Our country's top health agency, the Centers for Disease Control and Prevention, counts contraception as one of the 10 greatest health achievements of the 20th century. Yet recently:

Laura Stepp
Laura Stepp

-- A state legislator from New Hampshire, opposed to insurance companies being required to pay for birth control, called attention to a report suggesting that birth control pills cause prostate cancer. (Certain drugs in those pills become waste and eventually pass into the environment, according to the report, exposing men to carcinogens.)

The representative based her statement on findings that originally appeared in the British Medical Journal, findings that one author of the study later characterized as only a hypothesis, and were seriously questioned in a subsequent BMJ article.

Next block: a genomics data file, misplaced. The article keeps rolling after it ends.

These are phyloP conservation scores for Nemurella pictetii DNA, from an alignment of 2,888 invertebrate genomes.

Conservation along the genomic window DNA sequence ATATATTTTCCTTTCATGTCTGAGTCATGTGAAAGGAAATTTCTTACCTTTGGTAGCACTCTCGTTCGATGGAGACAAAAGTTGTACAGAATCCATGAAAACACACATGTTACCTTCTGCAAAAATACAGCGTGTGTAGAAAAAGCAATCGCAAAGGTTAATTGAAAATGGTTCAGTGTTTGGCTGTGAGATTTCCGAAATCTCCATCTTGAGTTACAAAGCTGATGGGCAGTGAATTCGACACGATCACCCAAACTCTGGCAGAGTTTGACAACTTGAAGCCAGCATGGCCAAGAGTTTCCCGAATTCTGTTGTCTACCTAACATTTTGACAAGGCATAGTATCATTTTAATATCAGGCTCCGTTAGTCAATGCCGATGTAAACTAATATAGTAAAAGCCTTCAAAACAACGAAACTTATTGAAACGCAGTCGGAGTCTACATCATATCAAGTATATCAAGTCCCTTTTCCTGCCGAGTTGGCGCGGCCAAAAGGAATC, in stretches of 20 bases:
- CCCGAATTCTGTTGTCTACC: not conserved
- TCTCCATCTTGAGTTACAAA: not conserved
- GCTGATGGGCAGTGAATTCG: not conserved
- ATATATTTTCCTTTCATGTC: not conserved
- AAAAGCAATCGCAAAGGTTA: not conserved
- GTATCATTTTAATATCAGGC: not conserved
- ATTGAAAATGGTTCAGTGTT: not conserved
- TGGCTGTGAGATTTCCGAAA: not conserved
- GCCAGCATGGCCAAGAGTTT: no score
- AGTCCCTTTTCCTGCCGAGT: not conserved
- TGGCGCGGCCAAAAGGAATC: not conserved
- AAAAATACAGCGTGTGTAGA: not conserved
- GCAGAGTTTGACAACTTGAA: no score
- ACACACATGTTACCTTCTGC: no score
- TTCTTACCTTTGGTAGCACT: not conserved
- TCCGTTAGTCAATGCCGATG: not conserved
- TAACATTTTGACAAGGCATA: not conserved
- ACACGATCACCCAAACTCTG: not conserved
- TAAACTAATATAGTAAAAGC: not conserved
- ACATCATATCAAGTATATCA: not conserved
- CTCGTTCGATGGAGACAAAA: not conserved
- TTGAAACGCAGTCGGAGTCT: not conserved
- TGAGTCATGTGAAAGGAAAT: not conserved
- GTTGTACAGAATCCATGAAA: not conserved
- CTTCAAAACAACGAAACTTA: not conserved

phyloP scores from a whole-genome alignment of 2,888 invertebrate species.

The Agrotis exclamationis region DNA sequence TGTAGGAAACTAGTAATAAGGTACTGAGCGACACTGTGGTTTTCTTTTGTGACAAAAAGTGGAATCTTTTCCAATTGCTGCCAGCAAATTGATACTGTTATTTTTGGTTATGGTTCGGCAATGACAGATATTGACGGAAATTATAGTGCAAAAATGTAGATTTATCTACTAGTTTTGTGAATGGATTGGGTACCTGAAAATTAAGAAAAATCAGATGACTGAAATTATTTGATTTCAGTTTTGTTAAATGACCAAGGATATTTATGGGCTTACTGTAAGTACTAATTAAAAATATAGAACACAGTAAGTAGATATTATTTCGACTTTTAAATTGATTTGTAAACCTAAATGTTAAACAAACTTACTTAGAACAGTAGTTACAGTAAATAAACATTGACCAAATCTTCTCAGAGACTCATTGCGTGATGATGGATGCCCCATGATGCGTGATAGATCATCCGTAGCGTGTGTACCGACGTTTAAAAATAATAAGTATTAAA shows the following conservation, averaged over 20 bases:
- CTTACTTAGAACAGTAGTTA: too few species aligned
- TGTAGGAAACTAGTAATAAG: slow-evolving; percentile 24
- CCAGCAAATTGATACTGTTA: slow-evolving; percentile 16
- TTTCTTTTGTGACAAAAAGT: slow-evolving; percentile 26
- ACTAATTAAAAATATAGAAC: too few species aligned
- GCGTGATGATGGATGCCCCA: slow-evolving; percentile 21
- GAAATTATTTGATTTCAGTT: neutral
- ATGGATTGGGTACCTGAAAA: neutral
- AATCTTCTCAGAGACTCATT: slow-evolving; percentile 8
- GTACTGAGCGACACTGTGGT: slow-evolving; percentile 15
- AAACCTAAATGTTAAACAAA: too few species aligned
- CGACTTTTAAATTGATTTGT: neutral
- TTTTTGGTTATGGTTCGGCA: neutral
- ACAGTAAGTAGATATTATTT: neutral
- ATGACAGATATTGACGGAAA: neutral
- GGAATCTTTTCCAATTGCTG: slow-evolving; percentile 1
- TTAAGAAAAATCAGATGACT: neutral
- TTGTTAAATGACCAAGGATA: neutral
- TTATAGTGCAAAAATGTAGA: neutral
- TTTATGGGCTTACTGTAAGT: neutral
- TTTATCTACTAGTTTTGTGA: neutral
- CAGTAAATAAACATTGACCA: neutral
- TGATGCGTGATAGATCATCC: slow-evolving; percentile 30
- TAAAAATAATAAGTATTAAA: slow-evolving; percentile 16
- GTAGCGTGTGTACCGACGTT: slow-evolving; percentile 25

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-- Some members of Congress, in their attempt to derail legislation requiring insurers, including the insurers of some religious organizations, to cover birth control, falsely argued that Plan B, the "morning after" pill taken after sex in order to avoid pregnancy, causes abortions.

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It does not, nor do other methods of contraception, James N. Martin, Jr., president of the American College of Obstetricians and Gynecologists, pointed out in a letter to the editor in USA Today. "The definition of contraception is to prevent pregnancy, which occurs at implantation," he wrote.

The morning-after pill is often confused with another drug, RU-486, which, he said, does induce abortion and is therefore not considered contraception.

-- Arizona Gov. Jan Brewer signed into law a bill prohibiting abortions that occur 20 weeks after a woman's last period begins. (This is in contrast to starting the 20-week count about two weeks later, when fertilization likely occurs.) As Amanda Marcotte notes in RH Reality Check, Arizona conservatives, in effect, said that women could be pregnant before egg and sperm unite.